It is possible if you uploaded a file to define your project area, it could also contain information about the exact shapes you want your project’s individual tasks to be. If the AoI consists of one polygon, the project will have just one task. This is generally not needed and should only be needed for specific needs.
Arbitrary geometries can not be split.
Project Area Trim
After determining the task sizes you will have the option to “Trim” your AoI. You can either trim the AoI to the exact polygon shape you drew or imported (suggested) or you can trim to the nearest task square that includes your AoI.
After finalizing a the AoI trim, click “Next”.
Create the project
Give the project a title (can be edited on the next screen) and click “Create”
This establishes the project in the Tasking Manager and opens a screen where you can provide the descriptions, instructions and other information about the project. Keep in mind that this must not be underestimated. A fair share of mappers (in many cases the majority) will have no previous experience with OpenStreetMap and/or HOT and will thus not be familiar with tagging guidelines. It is very important that the objectives of the project are clear and that all resources which the mappers should take into account are laid out here. It is often advisable to confine one project to one class of objects to be mapped. If you need a basemap of an area better split it in several projects, one for the roads, one for the buildings etc. Now beginners can focus on a small class of objects while learning how to map them correctly. Otherwise you might end up with lots of tiles which contain a bit of everything but nothing really complete.
Once the Project is created, you will need to edit all its associated settings:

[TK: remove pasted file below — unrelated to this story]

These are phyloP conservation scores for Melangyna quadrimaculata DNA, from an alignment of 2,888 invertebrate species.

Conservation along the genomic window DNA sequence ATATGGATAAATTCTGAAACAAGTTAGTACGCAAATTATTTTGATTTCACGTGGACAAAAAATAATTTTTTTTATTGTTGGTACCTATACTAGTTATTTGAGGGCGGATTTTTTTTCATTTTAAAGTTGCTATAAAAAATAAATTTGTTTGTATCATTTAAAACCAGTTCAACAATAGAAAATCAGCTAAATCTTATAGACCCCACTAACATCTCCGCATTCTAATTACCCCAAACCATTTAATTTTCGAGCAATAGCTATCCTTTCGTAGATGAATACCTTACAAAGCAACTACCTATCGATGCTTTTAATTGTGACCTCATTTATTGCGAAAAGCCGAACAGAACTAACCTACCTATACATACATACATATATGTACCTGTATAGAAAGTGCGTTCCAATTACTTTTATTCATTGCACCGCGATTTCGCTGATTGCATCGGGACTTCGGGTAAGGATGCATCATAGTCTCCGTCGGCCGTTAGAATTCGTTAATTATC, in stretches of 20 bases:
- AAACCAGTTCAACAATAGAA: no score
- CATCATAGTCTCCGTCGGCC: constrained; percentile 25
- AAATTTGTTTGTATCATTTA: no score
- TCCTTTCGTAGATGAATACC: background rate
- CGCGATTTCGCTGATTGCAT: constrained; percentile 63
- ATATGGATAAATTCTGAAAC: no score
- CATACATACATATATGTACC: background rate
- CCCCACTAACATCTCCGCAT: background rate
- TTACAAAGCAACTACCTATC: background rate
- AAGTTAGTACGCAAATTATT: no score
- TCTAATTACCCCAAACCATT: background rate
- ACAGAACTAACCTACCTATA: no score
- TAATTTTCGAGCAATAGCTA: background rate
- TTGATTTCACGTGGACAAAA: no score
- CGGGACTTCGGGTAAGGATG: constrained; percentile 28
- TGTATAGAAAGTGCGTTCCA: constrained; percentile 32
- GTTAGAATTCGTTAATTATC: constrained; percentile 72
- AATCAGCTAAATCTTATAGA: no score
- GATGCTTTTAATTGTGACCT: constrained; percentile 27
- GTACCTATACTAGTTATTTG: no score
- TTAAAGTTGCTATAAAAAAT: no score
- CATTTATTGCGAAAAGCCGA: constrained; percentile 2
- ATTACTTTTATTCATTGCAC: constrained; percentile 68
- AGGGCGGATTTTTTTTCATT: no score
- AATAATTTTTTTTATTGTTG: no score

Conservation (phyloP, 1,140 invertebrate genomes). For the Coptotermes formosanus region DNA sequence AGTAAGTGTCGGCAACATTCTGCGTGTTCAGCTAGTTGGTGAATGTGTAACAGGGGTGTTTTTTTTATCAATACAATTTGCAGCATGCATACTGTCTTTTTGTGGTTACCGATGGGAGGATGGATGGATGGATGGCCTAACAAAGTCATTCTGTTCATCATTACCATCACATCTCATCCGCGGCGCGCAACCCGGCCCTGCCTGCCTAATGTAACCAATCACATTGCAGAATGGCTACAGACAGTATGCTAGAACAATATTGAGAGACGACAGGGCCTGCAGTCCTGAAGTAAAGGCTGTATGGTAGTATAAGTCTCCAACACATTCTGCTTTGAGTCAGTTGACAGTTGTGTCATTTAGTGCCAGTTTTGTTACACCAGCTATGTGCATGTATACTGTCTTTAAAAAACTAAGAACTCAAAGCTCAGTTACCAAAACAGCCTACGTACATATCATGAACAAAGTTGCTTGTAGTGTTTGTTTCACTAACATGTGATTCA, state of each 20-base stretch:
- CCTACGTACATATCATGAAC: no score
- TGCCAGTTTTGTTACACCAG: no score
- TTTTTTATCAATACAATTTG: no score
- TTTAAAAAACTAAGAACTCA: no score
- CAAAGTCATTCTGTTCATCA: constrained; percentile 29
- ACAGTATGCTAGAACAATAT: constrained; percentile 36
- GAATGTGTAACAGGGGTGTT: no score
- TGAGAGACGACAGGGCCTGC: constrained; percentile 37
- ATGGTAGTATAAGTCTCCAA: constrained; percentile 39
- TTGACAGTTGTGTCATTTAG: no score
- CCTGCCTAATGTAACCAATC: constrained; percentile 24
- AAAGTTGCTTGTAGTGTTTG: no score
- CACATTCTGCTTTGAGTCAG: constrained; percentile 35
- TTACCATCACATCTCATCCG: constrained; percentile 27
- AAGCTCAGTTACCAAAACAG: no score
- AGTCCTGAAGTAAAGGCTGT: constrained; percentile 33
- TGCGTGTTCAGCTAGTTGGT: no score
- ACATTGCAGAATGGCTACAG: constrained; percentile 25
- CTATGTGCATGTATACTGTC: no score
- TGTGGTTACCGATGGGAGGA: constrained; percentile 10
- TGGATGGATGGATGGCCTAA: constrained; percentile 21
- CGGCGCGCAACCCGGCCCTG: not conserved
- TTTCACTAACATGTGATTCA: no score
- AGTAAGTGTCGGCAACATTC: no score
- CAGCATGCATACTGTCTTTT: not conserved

- Description - Used for display in lists and motivational information for mappers
- Instructions - Detailed instructions for what and how to map the needed objects/entities/features
- Metadata - Additional information used for categorizing the Project. Often used in filtering the full list of projects.
- Imagery - Place to provide a TMS URL and License required.
- Priority Areas - Allows you to specify parts of the Project that should be mapped first.
- Permissions - Allows you restrict access to the project for mapping and validation.
- Settings - Project due date and JOSM Presets.
- Actions - Send messages to contributors, validate and invalidate the entire project with one click.
This screen allows you set the project priority, its status as Draft, Published, or Archived, a short description used in Project listings and the long description available once a mapper has selected the Project.
Both the short and long description should provide information about why the project exists, who will use the data and the expected the impact the mapping will have. These fields support Markdown text and can include images and videos.
Entities to Map - A list of the features you want users to map. Generally the fewer features the better as they are more likely to get completed.
Projects that ask for lots of entities to be mapped are difficult for mappers and difficult to get validated. They take much longer to get a good usable dataset. Task sizes are also difficult to make efficient for different types of mapping, e.g., buildings need small task squares, roads and waterways need larger task squares. Making multiple projects over the same area to get buildings and linear features mapped is a best practice.
Changeset Comment - This is the default changeset comment that will be attached to every data upload to OSM. It usually includes something that identifies the Tasking Manager the project resides on and the features that were mapped. It is often used for “hash tags” to help identify the organization requesting and/or doing the mapping. It can also describe the mapping being done, e.g., “Mapping buildings.”
Users should be instructed to fill in meaningful comments about what they mapped, but helping them out with good default comments is always a good idea.
Detailed Instructions - This is where the majority of your detailed instructions will be placed and what we expect every mapper and validator to read carefully and follow.
See the below notes on creating good instructions.